Today, we’re going to learn about one of my favorite things: hearts. Specifically, we’ll be talking about heart transplants.
There are various ways a heart can be damaged.
It can be born that way (congenital defects). From a medical and engineering standpoint, these defects are fascinating. Blood can take such strange pathways, and the surgeries and devices that have been made to correct such defects are technical marvels. From the standpoint of being a human being, they are heart breaking.
It can become that way. It can be injured in an accident or afflicted by cancer. It can be infected. Poor diet may harden the arteries, potentially causing heart attack and muscle death. The mitral valve can become floppy. The aortic valve can become calcified, sometimes giving a sickening crunch upon dissection. The heart may change shape to respond to other maladies and lose function as a result. The electrical circuitry can be blocked or go haywire. The heart can simply wear out from old age.
I could go on.
There are so many ways physicians can attempt to repair the human heart.
We can give scores of medicines. We can do corrective surgery, open-chest with a heart-lung machine or laparoscopically with a Da Vinci robot. We can reconnect mis-matched vessels and close up openings. We can repair valves. We can transplant valves and arteries – autologous, xenologous, or manufactured. We can implant a whole range of devices: stents, occluders, LVADs, RVADs, continuous flow, pulsatile flow, pacemakers, parachutes, catheters, rings, oh my goodness, the list goes on.
However, many of the devices listed above designed for end-stage heart failure are not approved as “destination therapies,” meaning they can only help support a patient while they wait for something better. There seems to be only one thing that can “fix” a diseased human heart: a heart transplant. (The link is a video interviewing a transplant patient, not a video of the surgery itself. It’s very moving and informative.)
How wonder-ful is that? We have the best technology the world has ever known, and more comes out every day. Yet the best treatment we can offer a patient is to give them a new heart, a God-designed piece of technology that works better than anything. Wow.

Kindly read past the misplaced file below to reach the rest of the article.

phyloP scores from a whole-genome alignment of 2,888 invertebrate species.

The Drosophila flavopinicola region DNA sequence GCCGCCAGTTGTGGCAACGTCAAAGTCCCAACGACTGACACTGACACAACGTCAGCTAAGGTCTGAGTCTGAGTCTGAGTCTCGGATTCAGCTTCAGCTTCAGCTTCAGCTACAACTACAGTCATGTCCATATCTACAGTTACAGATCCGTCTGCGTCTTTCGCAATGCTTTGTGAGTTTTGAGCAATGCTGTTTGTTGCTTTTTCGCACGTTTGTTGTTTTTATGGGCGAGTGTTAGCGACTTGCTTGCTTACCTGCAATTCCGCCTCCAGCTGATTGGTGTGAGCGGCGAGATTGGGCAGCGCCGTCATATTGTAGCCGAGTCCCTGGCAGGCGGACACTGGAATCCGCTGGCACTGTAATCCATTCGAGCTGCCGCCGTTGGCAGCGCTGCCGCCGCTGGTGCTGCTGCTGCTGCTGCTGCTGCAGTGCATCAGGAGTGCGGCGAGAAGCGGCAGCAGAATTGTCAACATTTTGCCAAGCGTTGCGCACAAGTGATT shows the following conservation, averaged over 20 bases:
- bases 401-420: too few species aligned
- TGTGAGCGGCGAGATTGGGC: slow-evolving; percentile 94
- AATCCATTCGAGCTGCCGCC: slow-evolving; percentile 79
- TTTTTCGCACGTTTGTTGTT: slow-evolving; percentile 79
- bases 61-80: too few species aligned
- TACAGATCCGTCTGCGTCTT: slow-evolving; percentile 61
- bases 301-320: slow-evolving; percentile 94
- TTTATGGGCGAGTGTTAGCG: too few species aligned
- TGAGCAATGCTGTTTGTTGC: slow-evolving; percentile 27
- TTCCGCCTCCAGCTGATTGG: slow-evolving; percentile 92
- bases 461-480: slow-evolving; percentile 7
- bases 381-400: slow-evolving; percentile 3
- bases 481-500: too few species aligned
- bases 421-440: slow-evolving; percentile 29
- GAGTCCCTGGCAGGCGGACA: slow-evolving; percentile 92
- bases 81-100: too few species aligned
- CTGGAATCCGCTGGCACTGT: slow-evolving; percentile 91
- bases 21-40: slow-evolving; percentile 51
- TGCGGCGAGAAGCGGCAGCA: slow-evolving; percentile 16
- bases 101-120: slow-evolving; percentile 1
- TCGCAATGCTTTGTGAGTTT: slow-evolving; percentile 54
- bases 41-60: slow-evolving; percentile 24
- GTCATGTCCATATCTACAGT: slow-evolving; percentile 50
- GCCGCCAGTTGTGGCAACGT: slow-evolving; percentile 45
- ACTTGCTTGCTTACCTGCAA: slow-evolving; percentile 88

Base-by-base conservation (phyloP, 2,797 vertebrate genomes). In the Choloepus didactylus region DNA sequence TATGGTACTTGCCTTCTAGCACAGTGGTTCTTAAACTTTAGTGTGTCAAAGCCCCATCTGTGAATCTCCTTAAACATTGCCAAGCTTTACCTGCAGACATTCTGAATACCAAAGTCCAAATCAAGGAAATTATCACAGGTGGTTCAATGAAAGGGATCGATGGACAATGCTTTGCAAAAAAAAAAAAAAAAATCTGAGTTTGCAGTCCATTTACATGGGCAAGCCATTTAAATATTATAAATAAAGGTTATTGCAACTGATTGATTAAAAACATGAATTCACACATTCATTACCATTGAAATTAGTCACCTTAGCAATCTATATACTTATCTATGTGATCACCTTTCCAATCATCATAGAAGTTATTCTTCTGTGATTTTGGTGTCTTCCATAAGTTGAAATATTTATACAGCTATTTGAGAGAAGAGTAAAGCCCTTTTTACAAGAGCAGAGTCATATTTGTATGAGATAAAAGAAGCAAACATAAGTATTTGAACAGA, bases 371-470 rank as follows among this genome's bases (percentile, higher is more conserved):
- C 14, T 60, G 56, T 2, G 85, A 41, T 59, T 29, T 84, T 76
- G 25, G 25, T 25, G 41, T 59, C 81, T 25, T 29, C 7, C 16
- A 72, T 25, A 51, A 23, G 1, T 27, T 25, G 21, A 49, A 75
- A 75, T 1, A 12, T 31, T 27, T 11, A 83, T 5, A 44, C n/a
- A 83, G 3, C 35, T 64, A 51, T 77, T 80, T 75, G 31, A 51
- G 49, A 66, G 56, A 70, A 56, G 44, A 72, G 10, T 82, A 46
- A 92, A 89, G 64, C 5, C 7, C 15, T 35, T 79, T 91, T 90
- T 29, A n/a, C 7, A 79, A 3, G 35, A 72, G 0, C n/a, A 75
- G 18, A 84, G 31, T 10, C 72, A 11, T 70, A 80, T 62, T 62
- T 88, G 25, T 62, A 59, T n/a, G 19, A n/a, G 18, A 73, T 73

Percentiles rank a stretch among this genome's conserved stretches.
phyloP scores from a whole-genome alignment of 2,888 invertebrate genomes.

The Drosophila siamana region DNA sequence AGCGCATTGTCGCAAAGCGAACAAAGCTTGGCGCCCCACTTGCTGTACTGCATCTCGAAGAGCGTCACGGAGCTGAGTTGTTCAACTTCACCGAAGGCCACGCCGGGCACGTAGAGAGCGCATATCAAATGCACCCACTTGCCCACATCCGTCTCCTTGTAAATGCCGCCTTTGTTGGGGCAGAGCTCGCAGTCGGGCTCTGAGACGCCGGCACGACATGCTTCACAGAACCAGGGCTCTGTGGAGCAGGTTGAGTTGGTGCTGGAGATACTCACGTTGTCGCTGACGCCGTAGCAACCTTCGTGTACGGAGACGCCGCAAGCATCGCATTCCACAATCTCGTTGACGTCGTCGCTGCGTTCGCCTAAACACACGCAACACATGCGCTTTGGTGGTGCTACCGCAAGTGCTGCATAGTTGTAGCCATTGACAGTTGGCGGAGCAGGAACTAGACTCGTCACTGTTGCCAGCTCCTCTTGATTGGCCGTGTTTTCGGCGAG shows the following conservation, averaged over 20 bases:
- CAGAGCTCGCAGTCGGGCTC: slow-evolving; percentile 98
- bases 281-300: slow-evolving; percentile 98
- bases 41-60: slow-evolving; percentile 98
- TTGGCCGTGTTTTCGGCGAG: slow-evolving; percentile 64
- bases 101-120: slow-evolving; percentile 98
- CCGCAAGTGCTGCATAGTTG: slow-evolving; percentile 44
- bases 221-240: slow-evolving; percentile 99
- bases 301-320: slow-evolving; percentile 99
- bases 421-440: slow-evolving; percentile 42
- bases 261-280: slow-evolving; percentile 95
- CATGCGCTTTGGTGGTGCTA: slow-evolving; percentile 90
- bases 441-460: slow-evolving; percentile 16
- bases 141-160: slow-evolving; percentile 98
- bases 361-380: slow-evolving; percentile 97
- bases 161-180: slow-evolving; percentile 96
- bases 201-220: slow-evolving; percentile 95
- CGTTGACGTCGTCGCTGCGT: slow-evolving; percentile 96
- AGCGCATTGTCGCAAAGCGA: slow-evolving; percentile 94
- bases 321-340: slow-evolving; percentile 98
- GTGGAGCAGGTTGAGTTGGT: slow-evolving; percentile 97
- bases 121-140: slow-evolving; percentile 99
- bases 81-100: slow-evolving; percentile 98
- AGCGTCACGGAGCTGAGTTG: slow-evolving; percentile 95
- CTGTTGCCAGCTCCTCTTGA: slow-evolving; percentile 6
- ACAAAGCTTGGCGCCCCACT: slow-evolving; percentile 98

Now, in the original tradition of this blog, I now transition to extended metaphor.
The human heart, the spiritual heart, is damaged. I have rebelled against God. I have sinned over and over again. People have sinned against me and wounded my heart. Each wound is like a slash across my heart, and a little bit of muscle dies. My repetitive sin slowly calcifies the valves and arteries of my heart, turning them to stone.
I can try to fix it. Oh, we humans are so creative! We can ignore our sin. We can cut our hearts out and lock them in a box where no one can hurt them. We can seek healing from parents, lovers, and friends. We can medicate with drugs, alcohol, sex, money. We can implant beautiful-looking devices: an extra evening church service, another Bible study, or praying 7 times a day. My goodness, the list is as long as human history.
But God designed the only remedy for the broken heart. And unlike a medical transplant, this healing is perfect. Not painless, but perfect (a topic for another entry).
Here is what has become my favorite passage:
I will give you a NEW HEART and put a new spirit in you; I will remove from you your heart of stone and give you a heart of flesh. And I will put my Spirit in you and move you to follow my decrees and be careful to keep my laws. You will live in the land I gave your forefathers; you will be my people, and I will be your God.
– Ezekiel 36:26-28 (emphasis mine)
God is in the business of heart transplants! (In a bit of irony, here we have a God who thinks he’s a cardiac surgeon!)
A NEW HEART! Look at that! Not just some petty medicine or a temporary device to help the old heart limp along. It’s a brand-new, perfectly beating, God-designed heart! And unlike the physically transplanted heart, this one won’t wear out and die. We have a new lease on life: eternal. life.
Lord, I thank you for this new heart that beats and bleeds and loves. You are so good.